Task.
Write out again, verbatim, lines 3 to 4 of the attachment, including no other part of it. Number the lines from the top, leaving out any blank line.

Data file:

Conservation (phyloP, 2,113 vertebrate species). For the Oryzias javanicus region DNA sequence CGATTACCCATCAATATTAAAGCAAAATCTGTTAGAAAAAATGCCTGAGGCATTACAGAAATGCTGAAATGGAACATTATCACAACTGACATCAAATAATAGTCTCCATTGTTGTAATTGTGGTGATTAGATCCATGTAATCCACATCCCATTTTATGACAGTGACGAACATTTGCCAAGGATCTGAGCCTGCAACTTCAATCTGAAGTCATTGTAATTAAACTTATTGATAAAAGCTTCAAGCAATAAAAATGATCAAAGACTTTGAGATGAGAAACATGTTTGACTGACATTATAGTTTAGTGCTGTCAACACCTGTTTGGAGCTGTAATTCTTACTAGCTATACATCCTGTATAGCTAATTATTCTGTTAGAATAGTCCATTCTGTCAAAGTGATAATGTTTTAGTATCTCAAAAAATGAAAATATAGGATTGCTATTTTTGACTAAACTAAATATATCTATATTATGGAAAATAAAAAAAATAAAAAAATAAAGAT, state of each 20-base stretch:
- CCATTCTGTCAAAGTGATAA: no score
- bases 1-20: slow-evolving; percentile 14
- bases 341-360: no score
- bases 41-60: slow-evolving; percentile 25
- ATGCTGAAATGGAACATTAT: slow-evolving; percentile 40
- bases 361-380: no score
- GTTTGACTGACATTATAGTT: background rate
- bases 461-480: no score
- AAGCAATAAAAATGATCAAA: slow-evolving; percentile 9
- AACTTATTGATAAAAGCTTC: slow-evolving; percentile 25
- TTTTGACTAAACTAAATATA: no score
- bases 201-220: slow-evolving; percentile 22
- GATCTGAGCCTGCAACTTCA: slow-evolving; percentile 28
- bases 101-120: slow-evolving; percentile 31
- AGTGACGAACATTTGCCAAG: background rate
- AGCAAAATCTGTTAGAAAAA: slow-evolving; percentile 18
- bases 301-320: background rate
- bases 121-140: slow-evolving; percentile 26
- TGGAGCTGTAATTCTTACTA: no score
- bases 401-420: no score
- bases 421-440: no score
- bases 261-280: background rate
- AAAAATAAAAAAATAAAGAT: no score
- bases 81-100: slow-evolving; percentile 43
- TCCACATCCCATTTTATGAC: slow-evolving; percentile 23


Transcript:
- bases 1-20: slow-evolving; percentile 14
- bases 341-360: no score